It went very well; you may find it too remedial given your experience, but for people who have never played it is very accessible.

DM advice

Since you are constrained for time, using the pregens looks like a must. (There is a nice mix of PCs in the pregens). Focus on the players responding to the situation, when in doubt err on the side of the players, and roll the dice as rarely as you can get away with. The old saw about

  1. DM describes the situation

  2. Player describes what they do or what they try to do
    (roll dice only when necessary)

  3. DM narrates the results

Works really well for this adventure.

Marvel Super Heroes RPG - it might work

Since you mentioned this game: it's been so long since our group tried out Marvel Super Heroes (that game didn't last long in our group) that I can't offer a yay or nay on "easy for beginners." We had all played D&D, Met Alpha, and Gamma World before we tried that - we were not novices. It might be easier if you show up with pre gens. Roll20 can have a default d100 roll if you set it up as a token action for each PC. I use something simple like

/em rolls [[d100]]

(with text to suit if it's for something specific) for a generic token action.


I have run several very successful work based roleplay games and would suggest as an intro system DND 5e for several reasons, you can get everything you need on Roll20, there are DnD player sheets that are easy to use, the setting is easiest to understand as most people know the standard fantasy tropes Elves, Dwarves, Halflings, wizards, rogue etc having played various computer games etc and the rules are nicely streamlined.

For the first session less choice in terms of game is better and we all want to be a Legolas, gandalf or Arragorn or go and slay a dragon even if we are not that into reading fantasy books.

If you are considering running the first as a one shot then I would suggest you pre generate the Player Sheets rather then have the time and effort of having to do it all remotely. The times I have run for newbies in work we could get together at lunchtime and roll up characters and do it all on paper, asking someone to work there way through dnd beyond might be tricky.

Another point to note a party of more than 6 is really hard to manage and a lot of people will have a lot of dead time doing nothing, remotely that can be worse and encourages poor etiquette (opening browsers, looking at phones,) so consider if a party that large full of newbies is going to be efficient and fun for everyone. Smaller sessions run separately might work better for this many people, you could even split the group up into 2 smaller parties sending them off for different things and run the sessions separately. In order to achieve the goal both parties have to succeed, then bring them together for a final big boss fight once they have had some time to get into the game. But 9 people doing anything meaningful in 4 hours is a big big ask.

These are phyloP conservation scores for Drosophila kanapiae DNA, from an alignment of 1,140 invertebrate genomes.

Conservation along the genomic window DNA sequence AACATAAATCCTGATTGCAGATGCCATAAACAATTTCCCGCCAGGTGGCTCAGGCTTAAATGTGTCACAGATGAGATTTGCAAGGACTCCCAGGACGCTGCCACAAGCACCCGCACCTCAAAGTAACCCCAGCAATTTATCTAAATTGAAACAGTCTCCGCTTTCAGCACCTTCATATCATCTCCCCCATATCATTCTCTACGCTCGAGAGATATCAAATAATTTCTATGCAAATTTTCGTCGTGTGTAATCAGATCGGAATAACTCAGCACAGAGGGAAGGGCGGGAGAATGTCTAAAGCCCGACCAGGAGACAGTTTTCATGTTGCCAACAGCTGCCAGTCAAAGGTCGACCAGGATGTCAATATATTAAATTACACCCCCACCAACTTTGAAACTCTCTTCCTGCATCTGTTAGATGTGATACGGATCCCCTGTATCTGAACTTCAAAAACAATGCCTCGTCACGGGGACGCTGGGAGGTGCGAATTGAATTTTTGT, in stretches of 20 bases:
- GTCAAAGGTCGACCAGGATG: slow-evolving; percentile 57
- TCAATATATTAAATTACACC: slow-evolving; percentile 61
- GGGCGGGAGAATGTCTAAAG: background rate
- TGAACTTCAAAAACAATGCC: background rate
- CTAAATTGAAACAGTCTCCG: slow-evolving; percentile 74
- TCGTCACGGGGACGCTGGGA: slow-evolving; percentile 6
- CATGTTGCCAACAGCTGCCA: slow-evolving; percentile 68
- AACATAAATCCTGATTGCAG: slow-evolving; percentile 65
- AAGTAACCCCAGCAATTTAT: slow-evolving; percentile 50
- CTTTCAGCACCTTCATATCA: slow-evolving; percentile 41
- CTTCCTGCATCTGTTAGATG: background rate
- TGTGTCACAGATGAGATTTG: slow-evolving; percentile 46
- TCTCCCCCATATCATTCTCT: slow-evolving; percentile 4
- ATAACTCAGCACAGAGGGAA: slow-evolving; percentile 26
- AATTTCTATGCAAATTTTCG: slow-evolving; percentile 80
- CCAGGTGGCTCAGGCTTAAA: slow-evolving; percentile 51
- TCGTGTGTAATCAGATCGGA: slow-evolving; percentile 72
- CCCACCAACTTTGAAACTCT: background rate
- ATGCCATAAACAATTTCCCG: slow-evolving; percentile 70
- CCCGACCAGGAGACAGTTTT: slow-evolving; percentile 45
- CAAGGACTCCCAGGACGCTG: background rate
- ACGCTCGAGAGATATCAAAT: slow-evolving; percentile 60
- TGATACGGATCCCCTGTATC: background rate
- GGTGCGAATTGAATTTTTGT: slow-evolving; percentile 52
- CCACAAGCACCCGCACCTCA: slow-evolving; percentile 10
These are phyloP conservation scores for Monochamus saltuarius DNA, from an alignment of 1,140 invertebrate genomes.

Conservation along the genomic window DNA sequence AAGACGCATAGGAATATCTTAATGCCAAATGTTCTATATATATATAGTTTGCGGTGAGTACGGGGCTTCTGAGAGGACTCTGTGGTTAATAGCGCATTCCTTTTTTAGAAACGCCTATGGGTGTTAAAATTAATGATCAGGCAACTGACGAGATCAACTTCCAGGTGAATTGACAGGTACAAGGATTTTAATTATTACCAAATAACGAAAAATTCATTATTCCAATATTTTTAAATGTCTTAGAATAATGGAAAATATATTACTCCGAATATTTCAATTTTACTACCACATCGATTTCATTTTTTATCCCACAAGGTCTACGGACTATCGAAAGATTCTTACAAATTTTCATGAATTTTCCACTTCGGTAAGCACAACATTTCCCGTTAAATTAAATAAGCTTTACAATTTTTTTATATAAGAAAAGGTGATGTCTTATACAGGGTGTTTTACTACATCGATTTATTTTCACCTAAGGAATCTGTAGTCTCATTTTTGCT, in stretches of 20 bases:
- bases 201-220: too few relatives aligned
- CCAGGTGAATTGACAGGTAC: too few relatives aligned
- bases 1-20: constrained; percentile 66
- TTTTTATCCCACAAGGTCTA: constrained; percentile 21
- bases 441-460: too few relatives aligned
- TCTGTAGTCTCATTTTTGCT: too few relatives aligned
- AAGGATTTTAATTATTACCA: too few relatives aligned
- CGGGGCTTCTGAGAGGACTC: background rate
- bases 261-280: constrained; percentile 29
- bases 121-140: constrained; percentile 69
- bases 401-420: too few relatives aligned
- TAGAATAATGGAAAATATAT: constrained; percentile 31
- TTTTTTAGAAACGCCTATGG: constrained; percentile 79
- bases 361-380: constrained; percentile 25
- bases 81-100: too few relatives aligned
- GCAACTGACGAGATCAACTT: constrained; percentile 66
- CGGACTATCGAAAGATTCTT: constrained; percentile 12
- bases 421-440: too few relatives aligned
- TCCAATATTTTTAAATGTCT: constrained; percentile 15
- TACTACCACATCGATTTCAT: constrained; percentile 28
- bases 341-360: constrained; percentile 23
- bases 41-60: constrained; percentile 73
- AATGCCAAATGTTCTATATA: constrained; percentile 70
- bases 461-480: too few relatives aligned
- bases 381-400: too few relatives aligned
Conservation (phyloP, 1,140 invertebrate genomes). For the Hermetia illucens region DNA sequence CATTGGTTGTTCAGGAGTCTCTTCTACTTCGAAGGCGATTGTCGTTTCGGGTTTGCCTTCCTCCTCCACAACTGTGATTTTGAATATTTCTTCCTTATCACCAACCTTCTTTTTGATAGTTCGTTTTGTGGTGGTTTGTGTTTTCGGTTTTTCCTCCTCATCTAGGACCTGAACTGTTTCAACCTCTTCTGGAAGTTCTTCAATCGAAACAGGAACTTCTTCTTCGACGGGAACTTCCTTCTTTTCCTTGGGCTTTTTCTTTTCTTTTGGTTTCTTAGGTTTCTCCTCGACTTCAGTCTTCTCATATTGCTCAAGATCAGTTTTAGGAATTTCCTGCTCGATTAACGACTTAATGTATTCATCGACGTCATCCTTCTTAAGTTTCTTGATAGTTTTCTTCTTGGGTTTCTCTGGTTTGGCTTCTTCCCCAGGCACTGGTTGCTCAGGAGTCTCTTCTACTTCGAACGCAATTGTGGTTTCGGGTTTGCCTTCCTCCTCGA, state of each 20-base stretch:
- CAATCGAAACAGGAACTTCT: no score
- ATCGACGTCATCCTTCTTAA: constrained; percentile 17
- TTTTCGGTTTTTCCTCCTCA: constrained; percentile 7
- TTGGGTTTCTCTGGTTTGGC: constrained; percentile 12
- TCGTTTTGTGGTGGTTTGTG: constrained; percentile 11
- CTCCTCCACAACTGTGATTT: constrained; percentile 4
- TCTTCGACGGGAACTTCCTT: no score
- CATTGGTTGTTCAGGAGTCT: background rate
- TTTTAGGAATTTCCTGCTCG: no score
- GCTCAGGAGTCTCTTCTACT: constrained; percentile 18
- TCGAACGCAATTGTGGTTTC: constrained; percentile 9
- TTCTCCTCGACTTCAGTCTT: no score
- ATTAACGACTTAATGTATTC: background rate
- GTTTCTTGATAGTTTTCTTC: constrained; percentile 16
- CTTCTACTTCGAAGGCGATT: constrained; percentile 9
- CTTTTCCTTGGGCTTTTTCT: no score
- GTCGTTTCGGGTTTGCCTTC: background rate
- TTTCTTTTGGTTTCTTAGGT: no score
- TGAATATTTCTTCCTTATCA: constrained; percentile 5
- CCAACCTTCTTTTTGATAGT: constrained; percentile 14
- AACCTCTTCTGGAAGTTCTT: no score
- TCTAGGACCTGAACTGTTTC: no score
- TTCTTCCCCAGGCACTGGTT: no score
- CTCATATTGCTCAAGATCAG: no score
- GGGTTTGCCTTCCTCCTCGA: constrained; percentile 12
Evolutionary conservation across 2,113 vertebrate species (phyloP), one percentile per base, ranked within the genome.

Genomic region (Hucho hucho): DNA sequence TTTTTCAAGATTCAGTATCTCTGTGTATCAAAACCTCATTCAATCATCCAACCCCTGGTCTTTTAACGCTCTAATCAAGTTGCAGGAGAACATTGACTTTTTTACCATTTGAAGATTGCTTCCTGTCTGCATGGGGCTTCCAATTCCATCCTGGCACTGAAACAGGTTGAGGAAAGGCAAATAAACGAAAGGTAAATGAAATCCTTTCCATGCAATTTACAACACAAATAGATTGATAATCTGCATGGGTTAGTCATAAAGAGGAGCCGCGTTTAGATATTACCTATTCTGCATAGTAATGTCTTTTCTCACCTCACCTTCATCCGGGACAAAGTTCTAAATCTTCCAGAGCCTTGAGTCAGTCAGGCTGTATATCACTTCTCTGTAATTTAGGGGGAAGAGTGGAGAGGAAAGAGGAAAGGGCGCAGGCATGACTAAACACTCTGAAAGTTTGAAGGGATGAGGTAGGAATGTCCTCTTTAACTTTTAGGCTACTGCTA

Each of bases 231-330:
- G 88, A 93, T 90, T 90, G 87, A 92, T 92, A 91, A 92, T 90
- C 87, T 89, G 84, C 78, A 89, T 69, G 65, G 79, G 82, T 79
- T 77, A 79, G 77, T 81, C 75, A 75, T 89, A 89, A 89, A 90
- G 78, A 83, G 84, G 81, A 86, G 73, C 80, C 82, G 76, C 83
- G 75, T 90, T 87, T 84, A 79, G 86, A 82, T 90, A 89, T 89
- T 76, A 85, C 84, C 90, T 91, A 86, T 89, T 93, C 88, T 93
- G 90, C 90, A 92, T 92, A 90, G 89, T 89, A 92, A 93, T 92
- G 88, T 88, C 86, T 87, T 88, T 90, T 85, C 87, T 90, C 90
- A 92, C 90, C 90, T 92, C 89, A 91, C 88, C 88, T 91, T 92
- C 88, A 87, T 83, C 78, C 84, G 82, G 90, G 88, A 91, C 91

Alternatively you could create each of there DnD beyond accounts and share a screen with them as you create their characters, doing one a day at lunchtime works well. But you might find this better to do after the initial one shot investing time into something that may not live beyond session 1 can feel a bit disheartening.

If the company are willing to fund then I would heavily suggest for a first session getting one of the DnD starter adventures, you have the added benefit with roll 20 that all the game maps are available as packs that can be bought so the up front time of preparing a bunch of maps for what might be a one off session that no one wants to continue. The dragon of Ice Spire peak is one I have run for new parties now and it works well. The cost of the Roll20 maps and the physical (if like me you prefer books) or virtual on DND beyond adventure is less then £60 which your company may be more then happy to subsidise for you.

The most fun game my workmates have playing goes against all your aims for the roleplaying session in that it is paranoia. We got to the point where our CFO (one of our players) would message me that he had caught Citizen Smith in a meeting using a blue pen, it all got very very meta in the office and was fantastic especially when our CEO caught wind and started referring to himself as friend computer, and he wasn't even playing lol. But a roleplay game who's whole focus is backstabbing, trickery and basically throwing your party member under the bus while also driving it, in reverse, shouting that Friend Computer is all great and powerful may not go down as a team building exercise.